There are many foods that are kosher on the general market that can be bought at any supermarket and are not more expensive than regular products. For a complete list, I suggest that you contact the London Beth Din for their "Really Kosher Food Guide," which should be available in any Jewish bookstore.


Leftover Turkey

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Zev Schwartz wrote:

Dear Rabbi,

In a follow up to your Thanksgiving question, one of your readers praised America as "A country where Jews can live free from daily fear of persecution. A country where the constitution protects us with freedom of speech, press and religion. The safest country, except for Israel, for Jews to reside in….Without this country most of us would not be alive today."

What if the United States of America was an evil empire by Jewish standards? What if the USA was comparable to Rome in the days of our forefathers? What if American foreign policy would cause the destruction of Israel, or the metamorphosis of Israel from a Jewish State into a Democratic Multiethnic Entity? What if American culture caused the loss of more than 51% of America's Jews every generation? Would it then be permissible for Jews to lavish such praise on a country that does us such devastating harm just because it lets us worship our religion, and make a few bucks?


Dear Zev Schwartz,

Comparing the United States to ancient Rome seems a bit of a stretch of the imagination. Rome was an extremely evil empire who tortured our Rabbis to death, murdered, plundered, destroyed our country and our Temple and sent us into the exile we are still in till today.

Regarding assimilation, is the United States to blame? While it is true that many sectors of the Jewish population are sadly assimilating in America, others are thriving. For example, Torah institutions, Yeshivot, Jewish day schools and centers for outreach and Torah study have burgeoned in the US over the last 50 years. So blaming the US for those who assimilate is simply an attempt to shift the burden of guilt.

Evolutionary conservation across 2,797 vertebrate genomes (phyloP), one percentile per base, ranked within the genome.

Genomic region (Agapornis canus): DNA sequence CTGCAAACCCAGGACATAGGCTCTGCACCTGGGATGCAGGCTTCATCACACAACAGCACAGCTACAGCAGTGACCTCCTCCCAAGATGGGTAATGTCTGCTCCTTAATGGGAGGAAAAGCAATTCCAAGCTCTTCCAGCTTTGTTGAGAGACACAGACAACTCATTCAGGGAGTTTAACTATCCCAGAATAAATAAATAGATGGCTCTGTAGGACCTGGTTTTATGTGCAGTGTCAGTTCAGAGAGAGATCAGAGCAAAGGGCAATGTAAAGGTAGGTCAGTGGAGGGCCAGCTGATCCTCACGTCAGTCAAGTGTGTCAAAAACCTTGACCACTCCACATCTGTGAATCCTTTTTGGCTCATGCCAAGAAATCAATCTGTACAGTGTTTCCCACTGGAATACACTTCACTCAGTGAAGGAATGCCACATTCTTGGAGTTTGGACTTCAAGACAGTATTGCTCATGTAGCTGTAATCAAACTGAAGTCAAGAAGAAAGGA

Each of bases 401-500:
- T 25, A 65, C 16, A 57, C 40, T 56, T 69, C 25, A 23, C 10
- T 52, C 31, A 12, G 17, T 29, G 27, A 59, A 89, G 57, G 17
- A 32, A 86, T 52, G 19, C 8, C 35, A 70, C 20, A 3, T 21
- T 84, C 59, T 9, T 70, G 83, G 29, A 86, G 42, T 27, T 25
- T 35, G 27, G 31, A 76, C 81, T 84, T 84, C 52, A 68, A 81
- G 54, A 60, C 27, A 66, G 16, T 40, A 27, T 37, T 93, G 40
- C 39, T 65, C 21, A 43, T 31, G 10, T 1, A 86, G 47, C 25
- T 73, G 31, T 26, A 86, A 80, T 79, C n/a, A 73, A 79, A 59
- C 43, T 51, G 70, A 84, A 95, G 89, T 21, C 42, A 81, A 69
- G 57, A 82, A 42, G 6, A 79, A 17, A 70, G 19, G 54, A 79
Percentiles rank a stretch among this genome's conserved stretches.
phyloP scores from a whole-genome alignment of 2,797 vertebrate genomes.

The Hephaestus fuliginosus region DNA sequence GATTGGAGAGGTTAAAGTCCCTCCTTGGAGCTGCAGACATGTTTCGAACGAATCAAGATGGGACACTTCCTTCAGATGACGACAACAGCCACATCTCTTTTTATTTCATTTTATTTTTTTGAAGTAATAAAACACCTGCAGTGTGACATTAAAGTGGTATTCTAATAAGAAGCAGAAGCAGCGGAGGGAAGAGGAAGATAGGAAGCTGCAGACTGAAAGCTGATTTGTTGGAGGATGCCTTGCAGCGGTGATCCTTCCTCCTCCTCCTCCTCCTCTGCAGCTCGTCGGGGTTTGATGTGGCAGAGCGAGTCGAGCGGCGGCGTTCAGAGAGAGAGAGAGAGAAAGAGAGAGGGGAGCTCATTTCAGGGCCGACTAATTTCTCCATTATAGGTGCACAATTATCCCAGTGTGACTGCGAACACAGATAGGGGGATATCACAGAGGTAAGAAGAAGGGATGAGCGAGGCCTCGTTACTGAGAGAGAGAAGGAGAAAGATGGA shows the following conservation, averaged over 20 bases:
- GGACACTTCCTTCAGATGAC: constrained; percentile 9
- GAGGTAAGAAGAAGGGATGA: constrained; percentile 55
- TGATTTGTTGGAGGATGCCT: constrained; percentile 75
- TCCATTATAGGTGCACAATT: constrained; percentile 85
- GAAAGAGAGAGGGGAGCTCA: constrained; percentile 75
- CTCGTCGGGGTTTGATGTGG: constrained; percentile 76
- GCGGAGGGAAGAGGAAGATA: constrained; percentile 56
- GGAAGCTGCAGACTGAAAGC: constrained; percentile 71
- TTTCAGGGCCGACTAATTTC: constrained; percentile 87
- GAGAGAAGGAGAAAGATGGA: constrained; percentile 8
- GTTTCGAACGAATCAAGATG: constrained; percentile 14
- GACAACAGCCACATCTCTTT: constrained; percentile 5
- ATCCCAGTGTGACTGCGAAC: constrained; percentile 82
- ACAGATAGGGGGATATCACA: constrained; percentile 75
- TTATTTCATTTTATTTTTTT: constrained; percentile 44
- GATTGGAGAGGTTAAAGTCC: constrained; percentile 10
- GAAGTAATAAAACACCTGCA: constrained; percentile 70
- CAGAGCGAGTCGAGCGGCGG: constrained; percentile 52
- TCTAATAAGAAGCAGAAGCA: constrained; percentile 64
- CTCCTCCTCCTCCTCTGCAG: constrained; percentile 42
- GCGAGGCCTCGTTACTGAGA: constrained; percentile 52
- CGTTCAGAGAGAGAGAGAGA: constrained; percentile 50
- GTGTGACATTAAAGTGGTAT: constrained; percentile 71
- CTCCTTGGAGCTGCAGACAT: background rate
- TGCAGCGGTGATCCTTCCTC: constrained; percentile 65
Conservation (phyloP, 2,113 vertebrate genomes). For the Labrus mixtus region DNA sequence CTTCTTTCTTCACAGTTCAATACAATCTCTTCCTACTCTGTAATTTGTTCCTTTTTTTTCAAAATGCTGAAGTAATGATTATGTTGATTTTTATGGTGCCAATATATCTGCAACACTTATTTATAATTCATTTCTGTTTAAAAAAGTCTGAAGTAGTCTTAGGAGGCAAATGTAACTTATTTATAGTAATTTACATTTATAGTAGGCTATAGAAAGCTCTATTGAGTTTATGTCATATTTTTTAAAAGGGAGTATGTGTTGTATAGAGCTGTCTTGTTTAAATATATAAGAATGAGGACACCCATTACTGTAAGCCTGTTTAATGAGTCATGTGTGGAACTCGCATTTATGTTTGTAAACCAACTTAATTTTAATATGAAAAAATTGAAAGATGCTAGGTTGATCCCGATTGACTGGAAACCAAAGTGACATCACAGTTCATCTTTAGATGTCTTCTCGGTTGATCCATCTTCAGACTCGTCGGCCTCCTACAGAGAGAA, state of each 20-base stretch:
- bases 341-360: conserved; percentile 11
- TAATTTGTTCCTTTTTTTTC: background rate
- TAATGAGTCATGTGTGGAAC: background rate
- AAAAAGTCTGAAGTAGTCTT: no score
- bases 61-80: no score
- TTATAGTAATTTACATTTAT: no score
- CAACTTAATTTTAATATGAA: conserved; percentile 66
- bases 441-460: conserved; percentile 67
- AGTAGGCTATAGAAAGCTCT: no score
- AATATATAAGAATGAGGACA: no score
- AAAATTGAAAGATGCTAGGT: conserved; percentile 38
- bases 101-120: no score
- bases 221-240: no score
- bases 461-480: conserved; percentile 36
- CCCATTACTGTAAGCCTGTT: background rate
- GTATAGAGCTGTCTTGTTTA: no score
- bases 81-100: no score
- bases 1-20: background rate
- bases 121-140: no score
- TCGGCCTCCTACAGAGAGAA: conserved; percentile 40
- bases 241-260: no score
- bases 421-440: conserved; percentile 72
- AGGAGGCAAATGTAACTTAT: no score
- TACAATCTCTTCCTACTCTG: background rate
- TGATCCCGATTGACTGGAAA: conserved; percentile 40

But to answer your question: Yes, you are allowed to praise even an evil country for its good acts. As an extreme example, Rabbi Yehuda B'rabbi Ilai in the Talmud praised the Romans for all their beneficial deeds, such as building roads, bridges, sanitation facilities, and markets, even though ancient Rome was an extremely evil empire.

Sources:

  • Talmud Tractate Shabbat 33b


Yiddle Riddle

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Name@Withheld.com

Someone just asked me this riddle. Question: In Hebrew, if you subtract 30 from 30 you get 60. How is this?

Answer next week….


The Public Domain
Comments, quibbles, and reactions concerning previous "Ask-the-Rabbi" features.

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Re: Words from the Heart (Ask the Rabbi #260):

Thank you. Your response to "words from the heart," specifically your anecdote about the Chafetz Chaim, answered a related question: In Parashas Vayigash, Yehuda "spoke into Joseph's ear" - but why? In the previous Parasha we are told that the brothers did not know that Joseph understood Lashon Hakodesh (Hebrew) because an interpreter was present? Therefore, Yehuda must have taken this opportunity to speak "words from the heart" that would enter Joseph's heart no matter what the language, just as the Polish official understood the Chafetz Chaim as he pleaded from his heart on behalf of Poland's Jews.

(Howard Kravitz, Skokie, IL, USA)

Rabbi Berel Wein relates the following story heard from his father-in-law, Rav Lazar Levine of Detroit: Rabbi Yisrael Meir Kagan - the "Chafetz Chaim" - attended the convention of the Va'ad Hayeshivot in Warsaw in the early 1930's. When asked to address the crowd of 5,000 people, he declined. Already in his 90's, the Chafetz Chaim claimed that his voice was too weak to be heard past the first few rows of the vast assemblage. "We'll set up a 'turgeman' - a person to stand beside you and loudly relay your words to the people," they said in an effort to convince him.

"For words from the heart," said the Chaftetz Chaim, "There can be no turgeman."

(An Ohrnet reader)